The first time Gregory Kaidanov met the girl who would become the strongest female player in the history of chess, he was a 20-year-old chess master and Judit Polgar was a 6-year-old prodigy who on a trip to Moscow with her parents.
They were already two players the chess world would keep its eyes on for decades to come. What the chess world keeps its eyes on apparently sometimes slips right past the rest of us. Many years later, the two crossed paths again in a suite at the Hilton Head Marriot Resort and Spa for a no-frills match in front of a small crowd that might not look like much to the average outsider.
But the match between Polgar, considered by far the best female player in chess history, and Kaidanov, one of the top chess teachers in the country who was formerly ranked in the top 20 players in the world, drew the attention of nearly the entire chess community.
For chess devotees, it was a momentous occasion. In writing a preview of the meeting, the United States Chess Federation compared it to the 1973 Battle of the Sexes tennis match between Bobby Riggs and Billie Jean King, though with less gender-issue-fueled indignation. The players spent four days in the suite playing a game a day, for a $16,000 prize fund on Feb. 22-25.
The match was broadcast online to an international audience of tens of thousands. Webcasting matches is becoming more prominent in the chess community, but this meet drew particularly potent attention due to both the players involved and the style of play. They agreed to open each game with a move known as the Sicilian, a technical move that has the black player fighting for the center of the board.
“Many chess events draw lots of spectators but we decided to do this a little bit differently, to make the emphasis on the Internet,” Kaidanov said. “Only four or five people were in attendance, but there were thousands and thousands watching on Internet.”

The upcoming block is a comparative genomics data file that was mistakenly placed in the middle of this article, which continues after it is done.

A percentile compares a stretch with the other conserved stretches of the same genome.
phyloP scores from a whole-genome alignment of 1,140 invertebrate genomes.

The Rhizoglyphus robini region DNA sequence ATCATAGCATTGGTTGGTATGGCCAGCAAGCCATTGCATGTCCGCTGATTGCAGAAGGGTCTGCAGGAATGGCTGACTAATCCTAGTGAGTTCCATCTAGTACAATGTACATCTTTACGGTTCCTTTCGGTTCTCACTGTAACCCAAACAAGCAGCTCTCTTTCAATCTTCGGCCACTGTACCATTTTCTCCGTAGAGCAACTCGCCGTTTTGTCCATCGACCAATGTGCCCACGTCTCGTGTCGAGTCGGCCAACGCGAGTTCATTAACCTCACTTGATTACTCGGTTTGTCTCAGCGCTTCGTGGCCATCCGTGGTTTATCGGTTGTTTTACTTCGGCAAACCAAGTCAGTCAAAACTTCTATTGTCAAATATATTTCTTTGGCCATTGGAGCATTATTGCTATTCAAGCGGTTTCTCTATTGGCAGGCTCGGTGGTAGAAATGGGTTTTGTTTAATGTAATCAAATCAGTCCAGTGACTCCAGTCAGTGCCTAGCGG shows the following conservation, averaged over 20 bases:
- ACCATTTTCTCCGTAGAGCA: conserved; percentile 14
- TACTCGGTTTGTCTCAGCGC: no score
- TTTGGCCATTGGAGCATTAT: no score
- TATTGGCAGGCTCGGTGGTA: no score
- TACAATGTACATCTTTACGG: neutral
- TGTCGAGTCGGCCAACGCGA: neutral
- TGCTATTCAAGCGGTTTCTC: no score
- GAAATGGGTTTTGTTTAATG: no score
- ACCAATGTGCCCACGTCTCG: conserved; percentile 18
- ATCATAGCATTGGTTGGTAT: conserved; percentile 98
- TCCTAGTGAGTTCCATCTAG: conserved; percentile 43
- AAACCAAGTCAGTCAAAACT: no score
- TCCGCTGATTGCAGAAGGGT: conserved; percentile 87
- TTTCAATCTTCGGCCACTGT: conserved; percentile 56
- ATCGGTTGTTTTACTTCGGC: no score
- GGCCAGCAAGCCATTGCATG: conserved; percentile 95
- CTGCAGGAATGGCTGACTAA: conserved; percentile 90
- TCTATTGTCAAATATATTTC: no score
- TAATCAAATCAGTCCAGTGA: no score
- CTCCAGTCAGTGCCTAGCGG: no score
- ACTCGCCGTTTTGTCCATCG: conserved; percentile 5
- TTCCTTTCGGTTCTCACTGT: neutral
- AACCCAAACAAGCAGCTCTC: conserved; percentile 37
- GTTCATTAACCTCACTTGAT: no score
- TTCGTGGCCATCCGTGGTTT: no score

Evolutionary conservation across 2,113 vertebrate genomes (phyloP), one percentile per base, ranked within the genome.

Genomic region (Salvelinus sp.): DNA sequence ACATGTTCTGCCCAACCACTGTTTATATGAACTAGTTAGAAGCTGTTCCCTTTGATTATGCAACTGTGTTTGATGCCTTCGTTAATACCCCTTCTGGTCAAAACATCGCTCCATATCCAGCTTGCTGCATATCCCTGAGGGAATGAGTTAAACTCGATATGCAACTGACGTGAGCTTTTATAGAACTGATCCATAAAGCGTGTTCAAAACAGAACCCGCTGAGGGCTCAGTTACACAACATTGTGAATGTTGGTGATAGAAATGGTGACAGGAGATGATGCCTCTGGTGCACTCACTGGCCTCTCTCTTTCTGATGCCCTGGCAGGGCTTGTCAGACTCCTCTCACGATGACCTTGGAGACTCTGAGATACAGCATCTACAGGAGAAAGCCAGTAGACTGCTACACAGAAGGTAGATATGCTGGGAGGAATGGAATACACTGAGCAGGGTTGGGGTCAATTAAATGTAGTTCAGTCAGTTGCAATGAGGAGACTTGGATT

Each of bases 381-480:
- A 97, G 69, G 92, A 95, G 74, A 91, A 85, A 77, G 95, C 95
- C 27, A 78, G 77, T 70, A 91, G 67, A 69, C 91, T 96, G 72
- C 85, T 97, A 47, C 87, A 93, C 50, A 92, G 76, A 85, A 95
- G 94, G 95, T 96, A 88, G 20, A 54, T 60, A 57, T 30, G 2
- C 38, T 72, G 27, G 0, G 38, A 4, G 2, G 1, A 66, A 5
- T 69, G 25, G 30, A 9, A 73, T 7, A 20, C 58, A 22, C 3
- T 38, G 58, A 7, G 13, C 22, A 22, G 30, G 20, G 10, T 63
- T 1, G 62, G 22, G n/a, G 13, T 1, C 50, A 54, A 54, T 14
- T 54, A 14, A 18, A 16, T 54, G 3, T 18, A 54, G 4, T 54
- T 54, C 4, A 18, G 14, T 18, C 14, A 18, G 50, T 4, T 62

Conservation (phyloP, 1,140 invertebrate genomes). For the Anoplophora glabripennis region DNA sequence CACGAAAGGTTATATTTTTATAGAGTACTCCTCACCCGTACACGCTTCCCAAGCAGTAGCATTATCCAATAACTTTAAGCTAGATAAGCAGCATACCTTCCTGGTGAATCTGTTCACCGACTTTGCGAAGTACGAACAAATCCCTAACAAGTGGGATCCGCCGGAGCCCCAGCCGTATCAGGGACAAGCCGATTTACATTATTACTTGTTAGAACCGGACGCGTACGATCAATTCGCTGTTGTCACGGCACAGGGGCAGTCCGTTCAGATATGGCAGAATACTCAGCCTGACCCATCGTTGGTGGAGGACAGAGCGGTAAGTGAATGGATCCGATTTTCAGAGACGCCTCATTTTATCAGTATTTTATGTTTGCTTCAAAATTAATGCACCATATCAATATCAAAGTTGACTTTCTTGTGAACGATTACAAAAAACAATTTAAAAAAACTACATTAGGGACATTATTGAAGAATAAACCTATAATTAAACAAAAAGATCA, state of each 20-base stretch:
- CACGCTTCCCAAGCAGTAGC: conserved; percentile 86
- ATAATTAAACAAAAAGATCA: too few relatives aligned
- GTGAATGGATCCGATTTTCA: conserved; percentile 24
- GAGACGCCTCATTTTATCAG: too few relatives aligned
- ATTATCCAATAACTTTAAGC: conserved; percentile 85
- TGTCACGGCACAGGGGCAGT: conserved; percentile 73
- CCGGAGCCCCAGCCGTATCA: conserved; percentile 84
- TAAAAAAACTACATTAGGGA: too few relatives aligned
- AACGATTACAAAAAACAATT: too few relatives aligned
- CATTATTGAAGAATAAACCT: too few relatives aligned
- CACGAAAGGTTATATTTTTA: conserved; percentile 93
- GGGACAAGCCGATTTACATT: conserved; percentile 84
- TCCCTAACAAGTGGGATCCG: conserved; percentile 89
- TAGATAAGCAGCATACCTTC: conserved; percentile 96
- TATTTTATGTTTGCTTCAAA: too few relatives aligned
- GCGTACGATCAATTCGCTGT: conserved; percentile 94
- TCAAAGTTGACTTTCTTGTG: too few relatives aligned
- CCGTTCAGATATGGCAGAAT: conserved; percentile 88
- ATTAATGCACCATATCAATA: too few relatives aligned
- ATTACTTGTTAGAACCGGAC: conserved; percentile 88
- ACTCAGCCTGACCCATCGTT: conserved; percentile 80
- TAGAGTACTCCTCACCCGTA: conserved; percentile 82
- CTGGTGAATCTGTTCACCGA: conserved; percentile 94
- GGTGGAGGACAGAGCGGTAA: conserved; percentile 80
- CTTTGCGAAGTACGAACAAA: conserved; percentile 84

Local business consultant and chess enthusiast Jeff Smith set up the match and put up the prize fund. Smith wanted to host not just a competitive match, but one that highlighted a particular style of play, making the game more interesting for spectators. Smith, who declined to be interviewed for this story, saying he wanted to keep the attention on the players, reached out to Kadainov and then Polgar to play chess in a way that would be interesting for amateur players to watch, which is how they settled on the Sicilian method.
Knowing how both players are going to start each match might seem easy at first, Kaidanov said, but it actually adds a layer of difficulty because both opponents know that the other has prepared for the opening moves.
“It was a very unique match, it was never played before with those kind of rules and those kinds of settings,” Kaidanov said. “It was a huge success.”
The players tied 2-2 in the original four games. Polgar finally broke the draw after a tiebreaker game, walking away with the overall victory.
Polgar’s dominance of the game is undoubted in the chess world. She has been the world’s best female player for more than 20 years, and once ranked as the eighth overall player in the world, when the next closest women player wasn’t even in the top 100. She even defeated chess legend Garry Kasparov in a 2002 match.
Kaidanov, originally from the Ukraine, visited the island from his home in Lexington, Ky., for the match. Polgar came from her home in Budapest, Hungary. She has a sister who lives in the United States. Of her three sisters, all became grandmaster chess players, but Judit Polgar stood out as the best.
“She's huge celebrity the best woman to ever play chess,” Kaidanov said. “This is just huge, she's admired all around the world.”